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The shadow cabinet defends itself

Pasted below are the verbatim defences from individual members of the shadow cabinet to the criticisms made of them:

Chris Grayling said:

"I needed two loans to buy my London flat in 2001. One was the standard maximum loan available for a second property and the second was to pay for the 20 per cent deposit. I raised the deposit money through a mortgage on my main home. The Fees Office was notified on several occasions about this arrangement and has always been perfectly happy with it. The arrangement came to an end in 2006 when the two loans were consolidated. The same monthly claim for mortgage payments has been made throughout the period.

"In addition to serving my constituents, I have spent several years serving in the shadow cabinet, currently as the shadow home secretary. A second home enables me to meet those commitments. I have always been entirely open to my constituents about this and published information about it on my website.

"These claims were made at the point which I received the invoices. As you can see from the documents, I made this clear to the Fees Office at the time."

Michael Gove said:

"From August 2004 until May 2006 my principal home was in Surrey. I lived with family from August 2004 until August 2005 at 251 Upper Chobham Road Camberley and from August 2005 until May 2006 at Pennyfields, Bagshot Road, near Chobham, Surrey. All of the furniture from our family home in London was moved to Surrey in August 2004 and I let 51 Barlby Road from August 2004 until the beginning of July 2005.

"After the tenants moved out I designated 51 Barlby Road as my second home on which I then claimed the ACA. From that date, when staying overnight in London, I used 51 Barlby Road and did not stay in any hotels or clubs.

"I had found it increasingly difficult both to effectively discharge my parliamentary duties and look after my constituents without a base in both London and Surrey. The time spent travelling occupied hours which should have been spent on parliamentary duties. I therefore acquired a permanent second home. The costs here were necessarily, and exclusively, incurred on acquiring that home.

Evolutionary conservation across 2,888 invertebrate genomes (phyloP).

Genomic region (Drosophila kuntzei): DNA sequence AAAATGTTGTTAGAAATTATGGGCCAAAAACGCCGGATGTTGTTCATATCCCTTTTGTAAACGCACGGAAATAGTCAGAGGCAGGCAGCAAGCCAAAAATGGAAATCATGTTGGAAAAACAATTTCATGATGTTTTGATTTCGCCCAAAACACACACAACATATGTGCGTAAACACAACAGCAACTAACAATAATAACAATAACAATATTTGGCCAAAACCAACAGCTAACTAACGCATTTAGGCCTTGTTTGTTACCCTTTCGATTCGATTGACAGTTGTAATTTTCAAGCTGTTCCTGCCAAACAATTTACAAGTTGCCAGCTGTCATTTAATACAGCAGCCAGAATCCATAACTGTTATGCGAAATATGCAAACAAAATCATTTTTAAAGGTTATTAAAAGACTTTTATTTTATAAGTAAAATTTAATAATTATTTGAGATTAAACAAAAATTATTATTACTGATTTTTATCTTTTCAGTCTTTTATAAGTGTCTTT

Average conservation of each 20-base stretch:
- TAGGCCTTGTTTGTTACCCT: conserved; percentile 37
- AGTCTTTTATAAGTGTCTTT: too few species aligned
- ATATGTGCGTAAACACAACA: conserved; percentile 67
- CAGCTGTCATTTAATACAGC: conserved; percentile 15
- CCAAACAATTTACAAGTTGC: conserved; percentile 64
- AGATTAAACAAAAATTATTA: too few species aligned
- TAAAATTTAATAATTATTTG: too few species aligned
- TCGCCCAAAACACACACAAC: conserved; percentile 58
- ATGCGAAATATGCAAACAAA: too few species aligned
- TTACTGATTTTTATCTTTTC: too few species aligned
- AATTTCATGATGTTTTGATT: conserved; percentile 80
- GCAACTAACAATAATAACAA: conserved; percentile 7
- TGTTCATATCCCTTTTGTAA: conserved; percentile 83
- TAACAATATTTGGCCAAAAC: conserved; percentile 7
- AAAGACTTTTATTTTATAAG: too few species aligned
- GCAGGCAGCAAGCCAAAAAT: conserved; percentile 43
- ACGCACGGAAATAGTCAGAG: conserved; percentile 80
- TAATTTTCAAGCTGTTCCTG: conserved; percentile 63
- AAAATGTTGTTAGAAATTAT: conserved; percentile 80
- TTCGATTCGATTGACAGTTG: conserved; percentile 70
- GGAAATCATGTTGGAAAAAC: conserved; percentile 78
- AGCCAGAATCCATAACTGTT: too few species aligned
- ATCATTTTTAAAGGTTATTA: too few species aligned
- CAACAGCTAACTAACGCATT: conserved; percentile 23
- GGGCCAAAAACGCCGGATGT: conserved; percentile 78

"Since acquiring that home I have not used ACA money to buy furniture."

Cheryl Gillan said:

"I mistakenly submitted a food bill which contained items for which I did not intend to claim back. I am sorry for this and will immediately repay the amount."

Oliver Letwin said:

"I was served a statutory notice by the water company to repair the leaking pipe, which runs underneath the tennis court and garden. No improvements were made to the tennis court or garden."

David Willetts said:

"We had problems with our lighting system which had caused many lights to fuse and needed the attention of an electrician."

Andrew Lansley said:

"Until late 2005, my main family home was in London as that is where I spent the majority of my time. In late 2005 my daughter started at nursery school in Cambridgeshire and from that point onwards my constituency home became my main residence. In my view it would have been contrary to the requirements of the ACA if I had not switched the definition of my main residence at that point. All subsequent claims reflect this legitimate change in my arrangements."

"The work was required in order to maintain the exterior of the property and was fully within the rules. We subsequently moved because the property was not suitable for our children as our main home as they grew older."

Francis Maude MP said:

1. The mortgage had been taken out specifically to buy our second home – which at that time was our Sussex house.  My understanding of the rules at the time was that it was possible to claim for mortgage interest payments in these circumstances as proper expenses of having a second home. The Fees Office informed me the rules had changed and I fully accepted their judgement. Therefore, no claim was made.

2. The London house I rented out had been bought, renovated and furnished with our own money, with the exception of a modestly priced replacement bed. The new flat purchased was therefore properly designated as our second home and enabled me to carry out my parliamentary duties. It was also renovated and furnished entirely with our own money.


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